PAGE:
“RA is not a degenerative process,” Kim says. “It begins when your body’s immune system attacks the joints and causes inflammation and pain.” 

Causes are not known, but scientists think genes, environment, and hormones might all play a part.

Treatments must be very individualized and may include medication and gentle exercise. Medications can range from over-the-counter pain relievers to steroids, immunosuppressants, and anti-rheumatic medications. In more advanced cases, injections or joint replacement may be needed.

Gout

Gout is a type of especially painful arthritis that is caused by too much uric acid in the body. Uric acid forms when compounds called purines are broken down. Purines occur naturally in the body’s tissues, and high amounts are found in foods such as dried beans, peas, liver, gravy, and anchovies. 

Usually, uric acid dissolves in the bloodstream and is eliminated through the kidneys. In people with gout, however, uric acid forms needle-like crystals that build up in the joints, causing the severe pain. Gout strikes most often in the joint of the big toe, but can affect other joints, including ankles, heels, knees, wrists, fingers, and elbows. 

Treatment for gout can vary from person to person. Medication can help manage pain and swelling of gout attacks, and there are also medications that can lower uric acid levels. People with gout should also avoid alcoholic beverages and foods high in purines. 

Regular exercise has been shown to help reduce the number of acute gout attacks, or flares. 

The common thread: exercise (ouch!)

Exercise is almost always part of treatment, but one of the biggest obstacles to being active for people with arthritis is pain.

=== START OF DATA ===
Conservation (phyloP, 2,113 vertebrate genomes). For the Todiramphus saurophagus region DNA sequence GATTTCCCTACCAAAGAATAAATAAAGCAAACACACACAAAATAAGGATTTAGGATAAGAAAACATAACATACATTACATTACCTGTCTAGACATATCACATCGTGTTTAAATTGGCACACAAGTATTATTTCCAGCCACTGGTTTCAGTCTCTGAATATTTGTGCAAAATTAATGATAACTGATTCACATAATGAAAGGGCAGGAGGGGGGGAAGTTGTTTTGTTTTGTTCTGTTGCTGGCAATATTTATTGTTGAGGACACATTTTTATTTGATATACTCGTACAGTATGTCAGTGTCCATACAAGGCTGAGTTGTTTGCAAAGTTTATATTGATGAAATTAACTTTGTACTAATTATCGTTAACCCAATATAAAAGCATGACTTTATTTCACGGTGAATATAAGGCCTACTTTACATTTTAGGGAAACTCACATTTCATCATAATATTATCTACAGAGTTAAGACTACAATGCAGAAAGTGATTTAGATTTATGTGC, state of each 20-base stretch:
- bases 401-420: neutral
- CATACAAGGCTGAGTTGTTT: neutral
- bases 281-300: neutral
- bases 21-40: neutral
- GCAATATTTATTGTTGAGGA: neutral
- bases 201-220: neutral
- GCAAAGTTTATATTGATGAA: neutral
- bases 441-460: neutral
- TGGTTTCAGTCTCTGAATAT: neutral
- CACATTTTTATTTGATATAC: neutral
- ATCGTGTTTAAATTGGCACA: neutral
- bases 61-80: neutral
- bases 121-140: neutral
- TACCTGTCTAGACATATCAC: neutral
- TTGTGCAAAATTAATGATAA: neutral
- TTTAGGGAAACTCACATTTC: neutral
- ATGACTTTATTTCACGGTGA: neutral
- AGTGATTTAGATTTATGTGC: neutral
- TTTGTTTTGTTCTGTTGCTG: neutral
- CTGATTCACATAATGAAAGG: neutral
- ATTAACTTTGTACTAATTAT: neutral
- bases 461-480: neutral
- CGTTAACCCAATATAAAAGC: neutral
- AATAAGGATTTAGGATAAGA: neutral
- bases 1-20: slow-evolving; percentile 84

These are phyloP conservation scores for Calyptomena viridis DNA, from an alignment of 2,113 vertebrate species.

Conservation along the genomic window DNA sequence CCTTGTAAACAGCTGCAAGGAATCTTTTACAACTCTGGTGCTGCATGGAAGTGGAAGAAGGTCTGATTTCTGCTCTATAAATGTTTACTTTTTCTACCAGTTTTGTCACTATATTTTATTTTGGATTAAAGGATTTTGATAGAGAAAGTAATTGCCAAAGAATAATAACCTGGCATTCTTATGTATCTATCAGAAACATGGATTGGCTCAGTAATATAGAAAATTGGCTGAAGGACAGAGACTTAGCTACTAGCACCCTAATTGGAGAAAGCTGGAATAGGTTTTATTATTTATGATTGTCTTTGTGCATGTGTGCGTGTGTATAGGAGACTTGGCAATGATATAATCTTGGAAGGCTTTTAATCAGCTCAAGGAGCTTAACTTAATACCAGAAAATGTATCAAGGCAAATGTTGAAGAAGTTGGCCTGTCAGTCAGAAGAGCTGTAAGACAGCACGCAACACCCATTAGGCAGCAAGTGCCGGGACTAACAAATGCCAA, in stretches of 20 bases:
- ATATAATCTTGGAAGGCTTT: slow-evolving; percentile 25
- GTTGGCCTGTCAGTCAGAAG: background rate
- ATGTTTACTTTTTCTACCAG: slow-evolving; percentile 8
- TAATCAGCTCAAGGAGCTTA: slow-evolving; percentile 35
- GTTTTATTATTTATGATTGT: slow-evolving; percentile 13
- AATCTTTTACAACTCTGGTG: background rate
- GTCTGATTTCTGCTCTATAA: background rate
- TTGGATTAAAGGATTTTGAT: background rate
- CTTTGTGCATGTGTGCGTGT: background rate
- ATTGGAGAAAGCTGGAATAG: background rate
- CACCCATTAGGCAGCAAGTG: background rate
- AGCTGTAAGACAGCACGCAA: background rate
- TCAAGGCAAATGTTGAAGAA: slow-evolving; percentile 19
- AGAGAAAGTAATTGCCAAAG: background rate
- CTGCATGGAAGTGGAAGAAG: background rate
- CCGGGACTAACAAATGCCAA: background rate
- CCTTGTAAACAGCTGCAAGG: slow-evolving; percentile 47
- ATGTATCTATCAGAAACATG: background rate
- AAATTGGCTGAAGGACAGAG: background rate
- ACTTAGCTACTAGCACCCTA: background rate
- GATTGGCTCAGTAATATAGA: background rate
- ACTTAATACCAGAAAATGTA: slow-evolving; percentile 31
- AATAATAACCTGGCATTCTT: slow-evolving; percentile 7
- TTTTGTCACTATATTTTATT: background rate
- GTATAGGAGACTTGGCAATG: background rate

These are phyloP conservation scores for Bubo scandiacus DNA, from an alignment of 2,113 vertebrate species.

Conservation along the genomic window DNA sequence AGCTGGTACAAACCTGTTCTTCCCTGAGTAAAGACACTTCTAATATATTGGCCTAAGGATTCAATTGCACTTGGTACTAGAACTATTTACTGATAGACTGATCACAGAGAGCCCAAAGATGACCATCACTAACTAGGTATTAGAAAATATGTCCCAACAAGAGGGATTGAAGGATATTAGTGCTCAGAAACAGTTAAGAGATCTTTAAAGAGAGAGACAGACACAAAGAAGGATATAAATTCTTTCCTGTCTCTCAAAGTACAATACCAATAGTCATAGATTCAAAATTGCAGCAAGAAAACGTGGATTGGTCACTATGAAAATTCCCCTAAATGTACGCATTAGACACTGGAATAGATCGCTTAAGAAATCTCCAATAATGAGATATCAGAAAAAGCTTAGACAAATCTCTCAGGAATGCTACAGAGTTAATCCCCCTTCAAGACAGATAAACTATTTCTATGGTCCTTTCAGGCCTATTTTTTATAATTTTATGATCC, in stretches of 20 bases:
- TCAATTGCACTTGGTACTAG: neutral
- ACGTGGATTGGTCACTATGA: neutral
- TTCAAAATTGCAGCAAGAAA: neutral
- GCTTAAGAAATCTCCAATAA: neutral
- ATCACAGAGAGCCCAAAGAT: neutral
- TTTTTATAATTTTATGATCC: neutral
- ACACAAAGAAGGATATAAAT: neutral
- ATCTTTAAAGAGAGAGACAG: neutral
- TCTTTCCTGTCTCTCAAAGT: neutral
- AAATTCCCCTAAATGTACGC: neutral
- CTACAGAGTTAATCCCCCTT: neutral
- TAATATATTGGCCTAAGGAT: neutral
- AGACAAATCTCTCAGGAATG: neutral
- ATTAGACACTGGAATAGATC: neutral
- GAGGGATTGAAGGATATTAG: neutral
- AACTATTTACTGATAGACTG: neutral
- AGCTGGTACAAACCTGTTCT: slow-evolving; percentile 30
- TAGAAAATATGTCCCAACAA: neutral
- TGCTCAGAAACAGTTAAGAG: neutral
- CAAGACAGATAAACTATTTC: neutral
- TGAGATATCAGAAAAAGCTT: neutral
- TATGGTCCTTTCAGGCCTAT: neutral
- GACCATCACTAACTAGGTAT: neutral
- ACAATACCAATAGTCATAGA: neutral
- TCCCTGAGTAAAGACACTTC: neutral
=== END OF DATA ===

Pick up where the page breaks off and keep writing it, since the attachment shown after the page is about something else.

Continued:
“Our first consideration as physical therapists is to make sure people with any type of arthritis pain can tolerate exercises well,” Kim says. “We can start out with very light activities that cause little pain, and build up as you get stronger.”

“If exercises that have been prescribed to you are causing pain, let your doctor or therapist know,” Kim says. “We don’t want our patients to avoid activity because of pain.”

Your doctor may be able to prescribe short-term medication that will help, and your PT can find different exercises that may be easier. “For many people, aquatic exercises are best,” Kim says. “In the water, you can strengthen muscles without putting pressure on joints.”

Arthritis experts believe that you should stay as active as you can, and don’t be afraid to modify your activity level depending on your symptoms. After all, some physical activity is better than none.


The S.M.A.R.T. way to stay active

Experts have found an easy-to-remember acronym to help you exercise:

Start low, go slow.

Modify activity when arthritis symptoms increase; try to stay active.

Activities should be “joint friendly.”

Recognize safe places and ways to be active.

Talk to a health professional or certified exercise specialist.

Source: Centers for Disease Control and Prevention


Did you know?

A condition called pseudogout has symptoms similar to gout, but it is caused by calcium phosphate, not uric acid.

Source: National Institute of Arthritis and Musculoskeletal and Skin Diseases